The Youngbloods. Get Together. Hypercoagulation, Complement, and NET Formation in HIV/SIV Pathogenesis

Theresa A. Reno, Lilas Tarnus, Russell Tracy, Alan L. Landay, Irini Sereti, Cristian Apetrei, Ivona Pandrea

Research output: Contribution to journalReview articlepeer-review


Chronic, systemic T-cell immune activation and inflammation (IA/INFL) have been reported to be associated with disease progression in persons with HIV (PWH) since the inception of the AIDS pandemic. IA/INFL persist in PWH on antiretroviral therapy (ART), despite complete viral suppression and increases their susceptibility to serious non-AIDS events (SNAEs). Increased IA/INFL also occur during pathogenic SIV infections of macaques, while natural hosts of SIVs that control chronic IA/INFL do not progress to AIDS, despite having persistent high viral replication and severe acute CD4+ T-cell loss. Moreover, natural hosts of SIVs do not present with SNAEs. Multiple mechanisms drive HIV-associated IA/INFL, including the virus itself, persistent gut dysfunction, coinfections (CMV, HCV, HBV), proinflammatory lipids, ART toxicity, comorbidities, and behavioral factors (diet, smoking, and alcohol). Other mechanisms could also significantly contribute to IA/INFL during HIV/SIV infection, notably, a hypercoagulable state, characterized by elevated coagulation biomarkers, including D-dimer and tissue factor, which can accurately identify patients at risk for thromboembolic events and death. Coagulation biomarkers strongly correlate with INFL and predict the risk of SNAE-induced end-organ damage. Meanwhile, the complement system is also involved in the pathogenesis of HIV comorbidities. Despite prolonged viral suppression, PWH on ART have high plasma levels of C3a. HIV/SIV infections also trigger neutrophil extracellular traps (NETs) formation that contribute to the elimination of viral particles and infected CD4+ T-cells. However, as SIV infection progresses, generation of NETs can become excessive, fueling IA/INFL, destruction of multiple immune cells subsets, and microthrombotic events, contributing to further tissue damages and SNAEs. Tackling residual IA/INFL has the potential to improve the clinical course of HIV infection. Therefore, therapeutics targeting new pathways that can fuel IA/INFL such as hypercoagulation, complement activation and excessive formation of NETs might be beneficial for PWH and should be considered and evaluated.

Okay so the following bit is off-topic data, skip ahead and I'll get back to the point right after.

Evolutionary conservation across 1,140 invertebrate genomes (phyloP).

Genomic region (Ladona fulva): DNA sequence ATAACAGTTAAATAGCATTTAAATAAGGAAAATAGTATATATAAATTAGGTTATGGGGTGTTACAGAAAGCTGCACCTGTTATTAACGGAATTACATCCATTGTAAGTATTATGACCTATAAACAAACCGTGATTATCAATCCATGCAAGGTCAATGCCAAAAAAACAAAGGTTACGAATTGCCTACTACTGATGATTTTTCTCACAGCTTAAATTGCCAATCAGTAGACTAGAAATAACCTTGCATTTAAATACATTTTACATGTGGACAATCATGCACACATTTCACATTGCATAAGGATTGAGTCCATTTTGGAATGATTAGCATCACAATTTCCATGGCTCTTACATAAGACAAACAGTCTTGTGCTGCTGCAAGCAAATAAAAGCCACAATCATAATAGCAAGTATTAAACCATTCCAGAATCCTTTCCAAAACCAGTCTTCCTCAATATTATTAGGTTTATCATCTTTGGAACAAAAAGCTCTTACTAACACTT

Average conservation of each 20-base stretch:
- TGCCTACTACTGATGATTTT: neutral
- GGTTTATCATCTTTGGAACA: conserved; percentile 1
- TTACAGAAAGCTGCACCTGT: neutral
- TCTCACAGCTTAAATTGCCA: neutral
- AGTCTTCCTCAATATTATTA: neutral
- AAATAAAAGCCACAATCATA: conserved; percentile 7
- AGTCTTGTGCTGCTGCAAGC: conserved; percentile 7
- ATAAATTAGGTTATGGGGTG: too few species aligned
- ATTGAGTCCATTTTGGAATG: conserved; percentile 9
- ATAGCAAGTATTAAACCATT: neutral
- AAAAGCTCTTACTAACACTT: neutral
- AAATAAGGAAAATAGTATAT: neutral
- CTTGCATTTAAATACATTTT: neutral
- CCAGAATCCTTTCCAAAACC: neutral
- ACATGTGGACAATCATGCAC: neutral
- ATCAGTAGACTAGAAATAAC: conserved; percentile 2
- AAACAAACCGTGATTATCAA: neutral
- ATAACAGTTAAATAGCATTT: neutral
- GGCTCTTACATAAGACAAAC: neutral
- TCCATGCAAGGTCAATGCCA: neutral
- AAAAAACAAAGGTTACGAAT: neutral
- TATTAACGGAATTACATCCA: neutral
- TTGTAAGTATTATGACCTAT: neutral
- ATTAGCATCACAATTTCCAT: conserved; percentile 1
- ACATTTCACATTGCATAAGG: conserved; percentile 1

Original languageEnglish (US)
Article number795373
JournalFrontiers in Virology
StatePublished - 2021


  • coagulation
  • complement
  • HIV
  • neutrophil extracellular traps
  • SIV

ASJC Scopus subject areas

  • Applied Microbiology and Biotechnology
  • Microbiology
  • Virology
  • Infectious Diseases


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